Meet the intercultural poltergeist

A brief introduction to the performance artists behind Mapa Corpo 3.0

Image provided by La Pocha Nostra

What can we possibly expect from a performance art piece described only as “a live art ritual involving body-based practice and spoken word”?

The answer can’t be summed up in a short text, or even in a video. All I can say for certain right now is that a performance, featuring Guillermo Gómez-Peña and Saul Garcia Lopez, and entitled Mapa Corpo 3.0, will occur at Urban Shaman Gallery on Nov. 8.

If we don’t know what will happen, at least we can delve a bit into how these artists have defined their performance practice, and the performances they’ve held in the past, following the—potentially futile—hope that we may get a sense of what comes next.

For those unfamiliar with his work, Gómez-Peña has created a photo gallery and virtual archive of his work online, stating:

“For over 30 years, I’ve been obsessed with photographic documentation of my performance work always in dialogue with history. Why? As a self defined Chicano, I need to be in control of my image. If not, Anglo theorists and curators will.”

Bearing this in mind, Gómez-Peña chooses whose words and appraisals of his work will be given space in this virtual gallery, and includes insight into his performance pieces that was provided by Laura Levin:

“In his celebrated performance art pieces, this complex negotiation [of destabilizing purist and tourist conceptions of cultural identity] is played out in cheeky acts of translation and mistranslation, with performance personae making up words, switching accents, blending languages, and ultimately ending up somewhere that can neither be described as English or Spanish, art or activism.”

This virtual history is, of course, completely subjective, an element openly acknowledged, and indeed encouraged, by Gómez-Peña:

“This performance photo album in permanent progress was conceived as an activist intervention into the historical discourses of performance art that often exclude the contributions of Latin American and Chicano artists. At the same time, it is an invitation [ . . . ] for my performance artist peers to engage in similar genealogical projects; to think of ourselves as artist/documentarians.”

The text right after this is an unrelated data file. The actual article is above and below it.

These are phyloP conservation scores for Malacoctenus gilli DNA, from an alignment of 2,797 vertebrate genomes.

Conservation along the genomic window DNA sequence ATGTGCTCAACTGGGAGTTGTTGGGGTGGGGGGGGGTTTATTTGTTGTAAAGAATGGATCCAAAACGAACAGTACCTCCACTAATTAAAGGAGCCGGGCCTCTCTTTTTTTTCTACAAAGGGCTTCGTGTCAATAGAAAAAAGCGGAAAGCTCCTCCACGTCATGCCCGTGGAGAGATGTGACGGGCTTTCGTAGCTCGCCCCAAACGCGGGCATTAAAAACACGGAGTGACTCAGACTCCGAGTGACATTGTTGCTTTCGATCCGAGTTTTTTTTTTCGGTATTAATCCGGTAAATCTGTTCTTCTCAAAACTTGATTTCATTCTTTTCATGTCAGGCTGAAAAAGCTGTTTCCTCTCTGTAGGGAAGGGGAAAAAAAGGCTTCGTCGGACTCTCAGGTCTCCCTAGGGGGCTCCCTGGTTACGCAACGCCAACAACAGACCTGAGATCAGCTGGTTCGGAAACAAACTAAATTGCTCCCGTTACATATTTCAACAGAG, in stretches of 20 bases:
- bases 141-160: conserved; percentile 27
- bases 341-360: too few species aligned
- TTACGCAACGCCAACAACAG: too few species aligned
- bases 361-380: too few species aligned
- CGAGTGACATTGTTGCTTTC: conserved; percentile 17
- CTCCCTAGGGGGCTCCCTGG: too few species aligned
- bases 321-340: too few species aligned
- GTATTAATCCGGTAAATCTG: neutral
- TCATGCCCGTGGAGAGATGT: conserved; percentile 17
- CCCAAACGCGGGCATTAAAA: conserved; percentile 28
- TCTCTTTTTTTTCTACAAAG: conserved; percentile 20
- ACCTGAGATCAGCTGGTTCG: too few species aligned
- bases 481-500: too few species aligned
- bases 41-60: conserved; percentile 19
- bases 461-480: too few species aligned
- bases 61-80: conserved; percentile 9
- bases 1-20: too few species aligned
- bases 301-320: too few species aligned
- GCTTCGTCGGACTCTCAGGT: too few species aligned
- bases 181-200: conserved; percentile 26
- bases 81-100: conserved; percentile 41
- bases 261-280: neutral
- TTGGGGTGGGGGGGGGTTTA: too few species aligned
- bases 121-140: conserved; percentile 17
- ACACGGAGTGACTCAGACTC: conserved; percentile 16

Through the performance troupe La Pocha Nostra (of which Gómez-Peña is a director and Garcia Lopez is a member), artists are invited to “ challenge, cross, and erase dangerous borders between art and politics, practice and theory, artist and spectator, mentor and apprentice, body and cultural nightmares.”

La Pocha Nostra describes itself as an “intercultural poltergeist,” an “an ever-morphing trans-disciplinary arts organization,” a “virtual maquiladora, a conceptual assembly plant that produces brand-new metaphors, symbols, images, and words to articulate the complexities of our times.”

Many of the teachings of La Pocha Nostra, who hold workshops in order to form communities of artists, albeit temporarily, have been summarized in a book by Gómez-Peña and Roberto Sifuentes, titled Exercises for Rebel Artists: Radical Performance Pedagogy.

These teachings will also be shared after the performance on Nov. 8, as it is also the first event—and the only event open to the public—of the Inter-cultural Dialogue Performance Workshop, facilitated by Gómez-Peña and Garcia Lopez.

After the performance, Gómez-Peña, Garcia Lopez, and the workshop participants will be working for the next five days to “develop new models for relationships between artists and communities which are neither colonial nor condescending.”

Perhaps we will see signs of these new communities beginning, borders being challenged, and the playfulness of language at Mapa Corpo 3.0 on Nov. 8, or perhaps it will be something else entirely.

In the meantime, explore the living archive created by Gómez-Peña at, and experience Mapa Corpo 3.0 in person on Nov. 8 at Urban Shaman Gallery, 203-290 McDermot Avenue at 8 p.m.